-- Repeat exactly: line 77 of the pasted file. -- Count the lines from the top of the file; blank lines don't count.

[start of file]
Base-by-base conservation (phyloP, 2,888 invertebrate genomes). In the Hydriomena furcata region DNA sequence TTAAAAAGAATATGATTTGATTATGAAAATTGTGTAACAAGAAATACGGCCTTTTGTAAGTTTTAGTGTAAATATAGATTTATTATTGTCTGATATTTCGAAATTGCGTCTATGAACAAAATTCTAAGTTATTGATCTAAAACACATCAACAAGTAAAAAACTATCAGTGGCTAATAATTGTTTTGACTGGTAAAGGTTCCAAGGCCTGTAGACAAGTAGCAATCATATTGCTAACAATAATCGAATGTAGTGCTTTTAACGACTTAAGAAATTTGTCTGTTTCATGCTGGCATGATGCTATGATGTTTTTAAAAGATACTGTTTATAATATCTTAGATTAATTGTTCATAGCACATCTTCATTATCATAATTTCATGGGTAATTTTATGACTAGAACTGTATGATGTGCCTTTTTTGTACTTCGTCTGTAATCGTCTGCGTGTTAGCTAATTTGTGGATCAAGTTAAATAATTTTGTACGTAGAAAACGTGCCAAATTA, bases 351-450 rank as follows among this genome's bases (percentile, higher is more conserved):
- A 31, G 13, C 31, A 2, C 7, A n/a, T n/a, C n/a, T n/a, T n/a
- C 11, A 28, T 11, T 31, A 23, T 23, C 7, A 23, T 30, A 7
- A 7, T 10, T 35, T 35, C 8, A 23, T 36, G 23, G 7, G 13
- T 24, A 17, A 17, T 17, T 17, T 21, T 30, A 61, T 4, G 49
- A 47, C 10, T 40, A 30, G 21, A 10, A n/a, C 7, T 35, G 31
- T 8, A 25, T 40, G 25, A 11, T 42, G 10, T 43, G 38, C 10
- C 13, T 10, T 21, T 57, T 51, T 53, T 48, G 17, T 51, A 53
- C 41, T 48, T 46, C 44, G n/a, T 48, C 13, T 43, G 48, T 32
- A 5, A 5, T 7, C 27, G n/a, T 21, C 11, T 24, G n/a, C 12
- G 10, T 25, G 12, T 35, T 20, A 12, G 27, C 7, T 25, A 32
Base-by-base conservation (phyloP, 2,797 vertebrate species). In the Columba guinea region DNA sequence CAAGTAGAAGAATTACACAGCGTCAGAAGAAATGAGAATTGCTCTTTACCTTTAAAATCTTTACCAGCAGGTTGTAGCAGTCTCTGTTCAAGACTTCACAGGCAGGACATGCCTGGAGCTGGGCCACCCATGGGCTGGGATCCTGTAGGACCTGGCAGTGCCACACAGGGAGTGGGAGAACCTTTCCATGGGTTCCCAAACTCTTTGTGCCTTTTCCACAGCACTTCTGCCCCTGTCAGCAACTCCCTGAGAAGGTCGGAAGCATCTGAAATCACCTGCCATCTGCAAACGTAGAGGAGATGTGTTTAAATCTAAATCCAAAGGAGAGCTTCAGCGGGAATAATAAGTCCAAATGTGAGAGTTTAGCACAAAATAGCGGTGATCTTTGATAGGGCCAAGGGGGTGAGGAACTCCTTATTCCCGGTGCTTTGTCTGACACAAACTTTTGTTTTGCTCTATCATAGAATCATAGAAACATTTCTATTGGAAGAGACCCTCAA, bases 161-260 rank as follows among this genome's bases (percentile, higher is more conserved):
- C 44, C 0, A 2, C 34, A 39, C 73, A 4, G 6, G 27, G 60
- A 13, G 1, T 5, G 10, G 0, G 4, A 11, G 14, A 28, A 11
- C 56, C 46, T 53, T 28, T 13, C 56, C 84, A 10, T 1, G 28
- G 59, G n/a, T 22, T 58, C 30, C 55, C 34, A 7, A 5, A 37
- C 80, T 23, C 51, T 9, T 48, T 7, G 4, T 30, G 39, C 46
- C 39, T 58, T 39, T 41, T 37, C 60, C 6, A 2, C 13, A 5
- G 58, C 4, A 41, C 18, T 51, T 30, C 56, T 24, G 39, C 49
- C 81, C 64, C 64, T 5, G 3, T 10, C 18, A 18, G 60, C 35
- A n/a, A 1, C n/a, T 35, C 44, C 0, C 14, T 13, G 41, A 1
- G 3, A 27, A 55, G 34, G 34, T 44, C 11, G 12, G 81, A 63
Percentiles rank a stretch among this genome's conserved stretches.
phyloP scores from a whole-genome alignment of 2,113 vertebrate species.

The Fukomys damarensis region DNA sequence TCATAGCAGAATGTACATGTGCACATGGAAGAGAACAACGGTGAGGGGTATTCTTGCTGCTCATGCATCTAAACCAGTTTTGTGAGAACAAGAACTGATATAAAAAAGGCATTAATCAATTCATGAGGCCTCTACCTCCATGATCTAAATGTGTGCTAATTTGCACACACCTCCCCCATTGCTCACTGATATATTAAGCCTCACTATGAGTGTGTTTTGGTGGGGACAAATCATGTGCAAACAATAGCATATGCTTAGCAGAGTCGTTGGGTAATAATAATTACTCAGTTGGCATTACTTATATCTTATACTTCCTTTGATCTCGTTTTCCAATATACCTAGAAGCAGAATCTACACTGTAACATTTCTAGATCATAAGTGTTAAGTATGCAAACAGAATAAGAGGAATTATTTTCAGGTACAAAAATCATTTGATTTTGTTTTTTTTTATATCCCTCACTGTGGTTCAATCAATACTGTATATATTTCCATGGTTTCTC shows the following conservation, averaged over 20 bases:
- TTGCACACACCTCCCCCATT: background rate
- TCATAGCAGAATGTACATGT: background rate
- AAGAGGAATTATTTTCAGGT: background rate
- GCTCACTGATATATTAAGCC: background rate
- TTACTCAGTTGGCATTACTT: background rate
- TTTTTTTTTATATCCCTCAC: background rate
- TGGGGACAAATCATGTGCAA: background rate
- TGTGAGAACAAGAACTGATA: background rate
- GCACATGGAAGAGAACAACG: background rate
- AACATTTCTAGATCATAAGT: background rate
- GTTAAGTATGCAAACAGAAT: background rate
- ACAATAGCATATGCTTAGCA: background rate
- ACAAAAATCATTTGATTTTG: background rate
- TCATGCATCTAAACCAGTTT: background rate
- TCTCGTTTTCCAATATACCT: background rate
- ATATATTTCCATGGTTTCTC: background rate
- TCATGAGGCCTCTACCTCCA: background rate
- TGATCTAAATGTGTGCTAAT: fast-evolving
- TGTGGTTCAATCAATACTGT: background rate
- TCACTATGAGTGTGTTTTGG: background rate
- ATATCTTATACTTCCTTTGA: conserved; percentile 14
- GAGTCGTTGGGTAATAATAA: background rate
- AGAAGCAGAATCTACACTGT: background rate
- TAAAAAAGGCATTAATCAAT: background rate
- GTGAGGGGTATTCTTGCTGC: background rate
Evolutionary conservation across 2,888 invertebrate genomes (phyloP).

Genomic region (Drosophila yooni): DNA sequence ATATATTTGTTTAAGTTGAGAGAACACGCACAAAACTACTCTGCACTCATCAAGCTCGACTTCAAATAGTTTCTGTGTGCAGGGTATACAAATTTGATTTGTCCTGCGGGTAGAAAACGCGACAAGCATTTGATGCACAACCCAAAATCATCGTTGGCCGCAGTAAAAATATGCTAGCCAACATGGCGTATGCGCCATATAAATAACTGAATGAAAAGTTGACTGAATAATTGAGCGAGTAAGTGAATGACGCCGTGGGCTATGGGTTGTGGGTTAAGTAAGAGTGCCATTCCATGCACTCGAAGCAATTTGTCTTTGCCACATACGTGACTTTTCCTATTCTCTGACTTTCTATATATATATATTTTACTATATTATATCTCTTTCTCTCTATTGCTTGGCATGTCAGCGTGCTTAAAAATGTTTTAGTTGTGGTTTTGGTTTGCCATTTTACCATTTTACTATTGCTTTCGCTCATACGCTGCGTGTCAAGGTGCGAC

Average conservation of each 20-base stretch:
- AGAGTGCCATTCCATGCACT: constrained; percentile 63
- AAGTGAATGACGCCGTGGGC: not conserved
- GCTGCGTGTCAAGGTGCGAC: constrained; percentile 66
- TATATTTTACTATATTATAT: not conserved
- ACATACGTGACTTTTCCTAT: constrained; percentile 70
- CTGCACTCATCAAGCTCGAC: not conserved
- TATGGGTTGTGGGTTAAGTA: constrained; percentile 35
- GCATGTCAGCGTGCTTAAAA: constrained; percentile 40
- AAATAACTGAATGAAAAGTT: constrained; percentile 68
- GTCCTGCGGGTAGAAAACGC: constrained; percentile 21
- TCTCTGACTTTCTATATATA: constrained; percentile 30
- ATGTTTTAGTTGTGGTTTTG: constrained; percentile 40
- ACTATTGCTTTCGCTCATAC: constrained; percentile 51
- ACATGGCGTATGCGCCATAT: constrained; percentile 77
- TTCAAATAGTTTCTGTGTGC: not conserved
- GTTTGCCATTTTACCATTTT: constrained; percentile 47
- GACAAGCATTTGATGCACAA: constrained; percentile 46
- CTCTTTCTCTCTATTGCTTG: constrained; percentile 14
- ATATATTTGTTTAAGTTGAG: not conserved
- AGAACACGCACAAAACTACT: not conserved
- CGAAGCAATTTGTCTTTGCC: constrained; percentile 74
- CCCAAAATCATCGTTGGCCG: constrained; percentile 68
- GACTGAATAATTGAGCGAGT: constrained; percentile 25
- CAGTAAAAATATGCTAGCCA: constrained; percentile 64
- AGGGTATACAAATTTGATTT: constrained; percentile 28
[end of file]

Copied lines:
- CAGTAAAAATATGCTAGCCA: constrained; percentile 64